Learning organ can be great: a full bodied experience that lends itself well in service to the church. While LutheranHomeschool.com can’t offer organ lessons, we can gather resources to share, especially for beginners! We’re gathering a) free resources, b) recommended resources, c) a few tips, and d) some information about copyright. (The product is a downloadable PDF of the information below.)
Organ Playing 101: The LCMS compiled six online videos by Lutheran Kantor Kevin Hildebrand to help with learning organ. Videos are 8-10 minutes each.
- Organ Registration — What do all these names mean and how do I know which stops to use?
- Hymn Introductions — How to add variety and interest.
- Hymn Playing — How to lead the singing of the congregation with appropriate tempo, pulse, and phrasing.
- Liturgy Playing — Ideas for leading Divine Service, Setting One.
- Liturgy Playing — Ideas for leading Divine Service, Setting Three.
- Leading New Hymns and Liturgical Settings — How to help yourself and your congregation.
American Guild of Organists also offers a YouTube playlist of 30 videos, “Lessons for the New Organist.”
- The Concordia Organ Method by John Behnke (available through Concordia Publishing House and Amazon)
- From the Piano Bench to the Organ Bench – Feet Don’t Fail Me Now! by Alan hommerding. The series consists of one method book and six volumes of organ repertoire.
- Instruction Book for Beginning Organists by David N Johnson
- Little Organ Book for Beginners in Organ Playing by Flor Peeters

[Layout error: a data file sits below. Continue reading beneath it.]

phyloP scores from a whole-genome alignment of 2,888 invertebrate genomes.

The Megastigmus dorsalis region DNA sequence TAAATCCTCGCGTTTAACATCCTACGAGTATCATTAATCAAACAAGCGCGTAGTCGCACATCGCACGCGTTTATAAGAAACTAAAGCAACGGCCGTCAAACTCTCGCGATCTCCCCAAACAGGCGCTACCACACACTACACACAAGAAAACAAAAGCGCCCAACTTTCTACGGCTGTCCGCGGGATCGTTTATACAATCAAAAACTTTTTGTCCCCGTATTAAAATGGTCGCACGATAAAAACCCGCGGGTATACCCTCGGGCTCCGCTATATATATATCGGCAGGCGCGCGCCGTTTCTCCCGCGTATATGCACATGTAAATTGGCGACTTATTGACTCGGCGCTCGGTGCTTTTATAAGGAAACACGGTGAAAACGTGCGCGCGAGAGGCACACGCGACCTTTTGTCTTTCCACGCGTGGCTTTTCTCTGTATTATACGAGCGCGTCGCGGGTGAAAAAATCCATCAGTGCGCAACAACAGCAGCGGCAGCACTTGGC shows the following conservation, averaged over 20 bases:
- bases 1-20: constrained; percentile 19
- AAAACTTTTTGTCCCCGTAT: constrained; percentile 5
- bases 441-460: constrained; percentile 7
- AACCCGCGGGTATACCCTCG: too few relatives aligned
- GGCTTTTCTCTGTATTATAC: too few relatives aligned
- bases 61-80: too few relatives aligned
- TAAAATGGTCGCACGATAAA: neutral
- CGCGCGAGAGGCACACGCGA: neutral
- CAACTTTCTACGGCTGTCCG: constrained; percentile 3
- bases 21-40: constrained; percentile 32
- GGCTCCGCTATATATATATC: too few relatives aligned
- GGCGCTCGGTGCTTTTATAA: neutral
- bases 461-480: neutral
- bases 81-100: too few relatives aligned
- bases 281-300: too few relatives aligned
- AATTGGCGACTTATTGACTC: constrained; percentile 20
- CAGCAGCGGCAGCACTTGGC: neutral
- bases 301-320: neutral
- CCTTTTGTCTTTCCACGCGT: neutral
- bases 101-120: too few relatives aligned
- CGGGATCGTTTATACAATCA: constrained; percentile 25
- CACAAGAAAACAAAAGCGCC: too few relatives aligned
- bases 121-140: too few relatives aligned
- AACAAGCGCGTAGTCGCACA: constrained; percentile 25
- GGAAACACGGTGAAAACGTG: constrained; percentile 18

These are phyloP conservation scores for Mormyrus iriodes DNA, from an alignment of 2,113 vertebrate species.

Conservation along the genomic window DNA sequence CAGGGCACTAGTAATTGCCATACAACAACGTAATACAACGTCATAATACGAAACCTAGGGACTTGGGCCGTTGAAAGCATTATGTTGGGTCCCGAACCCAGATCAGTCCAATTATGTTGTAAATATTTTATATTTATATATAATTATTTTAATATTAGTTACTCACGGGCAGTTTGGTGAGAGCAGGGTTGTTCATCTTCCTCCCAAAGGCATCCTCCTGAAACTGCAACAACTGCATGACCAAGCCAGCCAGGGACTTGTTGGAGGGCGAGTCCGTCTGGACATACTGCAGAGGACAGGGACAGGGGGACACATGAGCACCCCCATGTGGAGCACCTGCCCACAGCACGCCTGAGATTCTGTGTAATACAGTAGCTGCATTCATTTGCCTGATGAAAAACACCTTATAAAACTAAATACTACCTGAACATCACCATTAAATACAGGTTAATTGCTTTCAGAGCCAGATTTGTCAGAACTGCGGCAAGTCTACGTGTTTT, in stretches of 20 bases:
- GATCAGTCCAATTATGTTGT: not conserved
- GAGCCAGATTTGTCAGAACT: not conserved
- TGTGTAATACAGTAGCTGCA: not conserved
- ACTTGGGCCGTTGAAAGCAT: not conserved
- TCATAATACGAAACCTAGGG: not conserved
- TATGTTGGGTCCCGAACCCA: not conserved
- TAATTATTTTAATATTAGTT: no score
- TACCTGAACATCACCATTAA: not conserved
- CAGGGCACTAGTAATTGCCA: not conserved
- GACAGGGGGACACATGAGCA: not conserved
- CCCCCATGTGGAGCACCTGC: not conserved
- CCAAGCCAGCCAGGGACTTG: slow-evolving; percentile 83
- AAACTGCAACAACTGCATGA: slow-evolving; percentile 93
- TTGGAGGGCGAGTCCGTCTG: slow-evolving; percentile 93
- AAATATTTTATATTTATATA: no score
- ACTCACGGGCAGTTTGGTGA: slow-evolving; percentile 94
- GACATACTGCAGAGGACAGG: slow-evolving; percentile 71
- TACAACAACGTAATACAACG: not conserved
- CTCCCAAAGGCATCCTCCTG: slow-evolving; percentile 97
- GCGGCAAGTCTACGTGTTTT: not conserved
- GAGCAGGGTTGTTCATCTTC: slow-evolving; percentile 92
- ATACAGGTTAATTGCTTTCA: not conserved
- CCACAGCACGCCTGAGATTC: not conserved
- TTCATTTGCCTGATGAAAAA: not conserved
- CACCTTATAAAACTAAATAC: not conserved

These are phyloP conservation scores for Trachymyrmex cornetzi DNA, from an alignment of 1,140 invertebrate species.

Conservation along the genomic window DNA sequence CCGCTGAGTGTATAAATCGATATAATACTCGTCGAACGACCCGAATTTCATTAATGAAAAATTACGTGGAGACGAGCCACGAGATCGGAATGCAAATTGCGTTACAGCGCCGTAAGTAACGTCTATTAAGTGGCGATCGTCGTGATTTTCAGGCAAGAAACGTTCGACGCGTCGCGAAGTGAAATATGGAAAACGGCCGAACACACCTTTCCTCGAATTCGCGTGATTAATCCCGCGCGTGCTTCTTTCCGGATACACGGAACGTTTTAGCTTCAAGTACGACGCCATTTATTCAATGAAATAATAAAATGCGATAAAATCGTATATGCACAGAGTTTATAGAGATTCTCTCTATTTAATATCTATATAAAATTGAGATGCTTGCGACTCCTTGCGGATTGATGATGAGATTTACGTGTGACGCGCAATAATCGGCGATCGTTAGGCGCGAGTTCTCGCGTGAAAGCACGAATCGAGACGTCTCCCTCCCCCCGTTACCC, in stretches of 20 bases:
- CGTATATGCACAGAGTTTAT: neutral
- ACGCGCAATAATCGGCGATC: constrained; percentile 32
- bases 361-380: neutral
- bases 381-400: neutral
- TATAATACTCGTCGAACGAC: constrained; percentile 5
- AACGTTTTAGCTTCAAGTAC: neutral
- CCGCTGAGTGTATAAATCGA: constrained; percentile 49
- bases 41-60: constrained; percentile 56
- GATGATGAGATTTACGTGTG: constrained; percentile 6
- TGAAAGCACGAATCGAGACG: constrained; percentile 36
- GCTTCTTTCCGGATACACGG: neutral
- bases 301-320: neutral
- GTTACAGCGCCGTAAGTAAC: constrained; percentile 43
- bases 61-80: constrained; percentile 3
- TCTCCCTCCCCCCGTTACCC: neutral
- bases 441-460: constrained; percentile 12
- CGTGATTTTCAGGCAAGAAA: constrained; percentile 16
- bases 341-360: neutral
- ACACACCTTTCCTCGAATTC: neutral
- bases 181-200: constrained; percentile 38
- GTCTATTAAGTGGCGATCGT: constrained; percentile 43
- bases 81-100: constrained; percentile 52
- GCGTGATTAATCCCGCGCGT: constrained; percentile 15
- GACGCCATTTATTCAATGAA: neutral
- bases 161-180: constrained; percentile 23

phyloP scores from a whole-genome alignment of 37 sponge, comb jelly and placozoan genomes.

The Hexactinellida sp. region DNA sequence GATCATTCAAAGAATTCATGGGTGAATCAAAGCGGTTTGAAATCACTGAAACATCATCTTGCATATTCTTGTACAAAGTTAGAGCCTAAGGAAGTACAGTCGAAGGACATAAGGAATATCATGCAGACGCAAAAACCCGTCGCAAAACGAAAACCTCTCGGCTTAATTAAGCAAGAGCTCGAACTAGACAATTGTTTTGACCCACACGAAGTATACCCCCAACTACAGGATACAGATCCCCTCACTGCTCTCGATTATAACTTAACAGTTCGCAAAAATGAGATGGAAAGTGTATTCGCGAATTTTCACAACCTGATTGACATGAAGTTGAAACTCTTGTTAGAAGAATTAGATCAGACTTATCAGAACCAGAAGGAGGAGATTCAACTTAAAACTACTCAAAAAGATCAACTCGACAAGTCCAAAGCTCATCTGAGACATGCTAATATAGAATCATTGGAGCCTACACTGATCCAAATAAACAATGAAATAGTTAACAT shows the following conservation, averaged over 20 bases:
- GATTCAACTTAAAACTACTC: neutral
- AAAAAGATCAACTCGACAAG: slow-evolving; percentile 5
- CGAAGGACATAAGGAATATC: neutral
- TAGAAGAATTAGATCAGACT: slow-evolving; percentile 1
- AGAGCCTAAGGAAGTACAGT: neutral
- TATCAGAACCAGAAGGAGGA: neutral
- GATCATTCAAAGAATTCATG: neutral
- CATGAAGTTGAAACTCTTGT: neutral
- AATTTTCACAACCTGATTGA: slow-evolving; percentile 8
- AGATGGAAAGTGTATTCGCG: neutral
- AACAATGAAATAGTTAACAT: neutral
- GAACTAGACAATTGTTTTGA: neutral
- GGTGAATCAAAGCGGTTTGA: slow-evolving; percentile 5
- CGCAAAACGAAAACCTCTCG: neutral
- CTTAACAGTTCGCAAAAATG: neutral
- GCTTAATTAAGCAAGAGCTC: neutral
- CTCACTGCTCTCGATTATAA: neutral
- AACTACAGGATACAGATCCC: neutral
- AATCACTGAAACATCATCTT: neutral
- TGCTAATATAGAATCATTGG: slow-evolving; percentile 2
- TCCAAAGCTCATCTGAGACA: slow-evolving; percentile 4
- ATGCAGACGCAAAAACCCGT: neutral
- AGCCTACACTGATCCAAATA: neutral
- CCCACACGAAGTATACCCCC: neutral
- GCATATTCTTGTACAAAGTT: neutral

- The Organist’s Manual by Roger E Davis
- Method of Organ Playing by Harold Gleason
- Discover the Basics Series by Wayne Leupold
- Tic Tac Toes
- Capezio Dance Shoes (Even tap shoes without taps, often a size larger)
- “Mary Janes” with very flexible soles (though organ shoes are best)
A Few Tips
- It is often recommended to have three to five years of piano before learning organ.
- Piano players can play the organ “manuals only,” leaving out the pedals until they become more comfortable with other aspects of the organ. Some organs have a helpful stop known as a bass coupler, which matches a pedal tone with the lowest note played on the Great.
- One can also begin by essentially adding pedals for I, IV, and V chords.
- Pedals follow the bass line, freeing the left hand to focus on tenor, when playing the hymnal.
You can certainly play music you have purchased at home, but if someone wants to perform a piece in public (and church counts as public), it’s best to check copyright. (Streaming adds an extra layer of complication, but it isn’t too bad). For musicians at church, congregations typically handle copyright licenses rather than the player(s). If music is in the public domain, feel free to perform (live or streamed). If it’s owned by CPH, you can read their policies here. Just so you know, LCMS churches often already have a license with CPH. Other common licenses are CCLI or One License.
Anything else we ought to suggest? Let us know!